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Hoffmann, R. A wiki for the life sciences where authorship matters. Nature Genetics (2008)

Genes for l-sorbose utilization in Escherichia coli.

Amongst forty wild strains of Escherichia coli, nine used L-sorbose as a source of carbon and energy and two mutated to use it. Laboratory strains K12, B and C were L-sorbose-negative. Genes for L-sorbose utilization (sor+) were transferred to K12 from six wild strains; genes conferring the mutable phenotype were also transferred. All were cotransducible with metA at 90 min on the linkage map. The most probable gene order was met ace sor pgi mal. Complementation tests identified two genes for L-sorbose utilization. Genetical evidence showed that the catabolite repressor protein of K12 exerted positive control over sor+ genes introduced into K12. The genes for phosphofructokinase ( pfkA), the phosphocarrier protein (ptsH) and phosphotransferase enzyme I ( ptsI) were required for utilization of L-sorbose. The frequency of transduction of sor+ was low when selection was made for sor+, because L-sorbose partially inhibited the growth of both L-sorbose-negative strains and K12 (sor+) strains. Uridine, thymidine and sorbitol each annulled the inhibition of growth and increased the frequency of transduction of sor+.[1]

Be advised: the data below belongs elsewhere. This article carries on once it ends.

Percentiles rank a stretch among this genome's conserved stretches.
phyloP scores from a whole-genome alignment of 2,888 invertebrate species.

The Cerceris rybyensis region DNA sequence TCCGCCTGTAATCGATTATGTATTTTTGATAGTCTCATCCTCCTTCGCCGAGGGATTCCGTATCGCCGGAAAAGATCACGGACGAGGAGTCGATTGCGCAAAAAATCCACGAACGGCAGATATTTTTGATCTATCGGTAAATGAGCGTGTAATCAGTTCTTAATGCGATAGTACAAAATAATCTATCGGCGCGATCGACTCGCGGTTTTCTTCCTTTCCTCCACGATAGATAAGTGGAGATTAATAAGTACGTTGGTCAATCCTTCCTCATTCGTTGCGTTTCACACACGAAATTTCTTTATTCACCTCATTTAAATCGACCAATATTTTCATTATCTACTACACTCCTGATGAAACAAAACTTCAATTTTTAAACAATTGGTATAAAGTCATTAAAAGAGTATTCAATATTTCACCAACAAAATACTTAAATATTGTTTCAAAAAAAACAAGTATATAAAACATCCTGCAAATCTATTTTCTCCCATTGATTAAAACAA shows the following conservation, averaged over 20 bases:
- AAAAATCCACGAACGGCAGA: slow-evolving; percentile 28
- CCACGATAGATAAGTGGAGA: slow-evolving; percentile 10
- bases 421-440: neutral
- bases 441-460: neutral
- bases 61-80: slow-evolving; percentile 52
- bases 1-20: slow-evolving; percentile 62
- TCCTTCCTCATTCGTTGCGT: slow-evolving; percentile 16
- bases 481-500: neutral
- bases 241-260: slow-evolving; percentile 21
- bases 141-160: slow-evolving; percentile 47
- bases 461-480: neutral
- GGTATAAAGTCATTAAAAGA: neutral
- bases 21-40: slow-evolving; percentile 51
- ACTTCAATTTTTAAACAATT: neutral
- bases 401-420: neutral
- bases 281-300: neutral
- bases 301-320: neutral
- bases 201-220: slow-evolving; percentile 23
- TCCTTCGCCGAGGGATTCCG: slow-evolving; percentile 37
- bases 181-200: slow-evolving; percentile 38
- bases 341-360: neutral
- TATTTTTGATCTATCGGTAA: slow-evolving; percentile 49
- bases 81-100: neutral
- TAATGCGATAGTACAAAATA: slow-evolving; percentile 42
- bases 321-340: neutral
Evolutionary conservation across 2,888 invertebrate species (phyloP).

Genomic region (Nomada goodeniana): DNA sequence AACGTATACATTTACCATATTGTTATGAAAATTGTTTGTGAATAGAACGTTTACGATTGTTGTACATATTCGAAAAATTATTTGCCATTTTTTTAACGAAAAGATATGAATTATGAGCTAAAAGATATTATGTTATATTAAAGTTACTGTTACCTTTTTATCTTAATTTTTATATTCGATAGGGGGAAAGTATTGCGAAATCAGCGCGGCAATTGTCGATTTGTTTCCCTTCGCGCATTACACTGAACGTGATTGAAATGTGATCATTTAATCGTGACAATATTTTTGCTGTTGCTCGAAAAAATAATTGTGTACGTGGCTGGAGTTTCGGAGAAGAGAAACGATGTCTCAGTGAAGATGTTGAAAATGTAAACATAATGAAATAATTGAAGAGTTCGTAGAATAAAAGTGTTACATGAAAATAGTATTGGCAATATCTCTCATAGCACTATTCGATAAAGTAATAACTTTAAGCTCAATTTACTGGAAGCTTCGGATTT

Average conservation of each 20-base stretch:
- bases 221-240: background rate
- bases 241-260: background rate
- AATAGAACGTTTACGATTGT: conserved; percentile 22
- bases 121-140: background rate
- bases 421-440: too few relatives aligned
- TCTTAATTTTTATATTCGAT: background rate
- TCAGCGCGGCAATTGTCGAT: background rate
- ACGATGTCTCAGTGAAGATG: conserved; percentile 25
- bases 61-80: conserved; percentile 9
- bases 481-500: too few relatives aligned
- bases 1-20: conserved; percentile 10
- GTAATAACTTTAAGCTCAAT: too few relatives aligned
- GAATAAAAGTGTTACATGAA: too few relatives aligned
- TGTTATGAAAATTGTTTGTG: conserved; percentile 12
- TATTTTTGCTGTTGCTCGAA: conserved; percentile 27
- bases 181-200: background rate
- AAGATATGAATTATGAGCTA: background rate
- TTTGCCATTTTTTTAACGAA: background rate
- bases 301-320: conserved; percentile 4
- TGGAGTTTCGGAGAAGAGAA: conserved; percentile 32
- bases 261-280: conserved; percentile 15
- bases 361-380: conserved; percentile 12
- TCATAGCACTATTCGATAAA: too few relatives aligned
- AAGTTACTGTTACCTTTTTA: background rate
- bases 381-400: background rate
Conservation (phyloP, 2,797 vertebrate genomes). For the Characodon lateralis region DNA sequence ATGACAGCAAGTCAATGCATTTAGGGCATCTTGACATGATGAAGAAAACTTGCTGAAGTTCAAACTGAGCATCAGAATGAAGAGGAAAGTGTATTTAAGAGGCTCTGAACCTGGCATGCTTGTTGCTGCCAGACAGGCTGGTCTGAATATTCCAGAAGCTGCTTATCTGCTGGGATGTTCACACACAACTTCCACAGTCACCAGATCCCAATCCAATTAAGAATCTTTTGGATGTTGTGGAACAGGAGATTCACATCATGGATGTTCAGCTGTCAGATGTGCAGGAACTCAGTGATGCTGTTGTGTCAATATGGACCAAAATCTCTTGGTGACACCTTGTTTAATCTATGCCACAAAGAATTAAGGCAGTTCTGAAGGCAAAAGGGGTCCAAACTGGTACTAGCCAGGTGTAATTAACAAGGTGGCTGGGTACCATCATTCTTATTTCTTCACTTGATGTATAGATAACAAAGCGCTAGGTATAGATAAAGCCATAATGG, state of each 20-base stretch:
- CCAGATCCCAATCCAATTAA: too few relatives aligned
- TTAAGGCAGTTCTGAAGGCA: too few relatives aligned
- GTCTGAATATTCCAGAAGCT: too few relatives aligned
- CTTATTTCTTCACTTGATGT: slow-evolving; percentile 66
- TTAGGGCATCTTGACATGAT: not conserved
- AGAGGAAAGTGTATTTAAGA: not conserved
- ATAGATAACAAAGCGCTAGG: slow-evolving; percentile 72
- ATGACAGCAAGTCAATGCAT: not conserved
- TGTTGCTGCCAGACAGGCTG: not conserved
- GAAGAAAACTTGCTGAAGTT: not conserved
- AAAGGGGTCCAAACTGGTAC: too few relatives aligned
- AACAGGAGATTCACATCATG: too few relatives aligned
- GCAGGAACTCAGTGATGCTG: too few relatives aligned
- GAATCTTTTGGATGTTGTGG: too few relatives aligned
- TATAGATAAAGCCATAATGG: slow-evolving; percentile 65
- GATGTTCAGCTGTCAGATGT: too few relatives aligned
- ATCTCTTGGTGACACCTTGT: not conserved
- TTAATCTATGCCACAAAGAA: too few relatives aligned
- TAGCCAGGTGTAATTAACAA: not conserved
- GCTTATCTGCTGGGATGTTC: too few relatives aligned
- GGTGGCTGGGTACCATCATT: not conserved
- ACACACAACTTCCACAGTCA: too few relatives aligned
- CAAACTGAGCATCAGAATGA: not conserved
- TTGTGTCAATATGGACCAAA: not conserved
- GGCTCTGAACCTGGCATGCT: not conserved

1. Genes for l-sorbose utilization in Escherichia coli. Woodward, M.J., Charles, H.P. J. Gen. Microbiol. (1982) [Pubmed]
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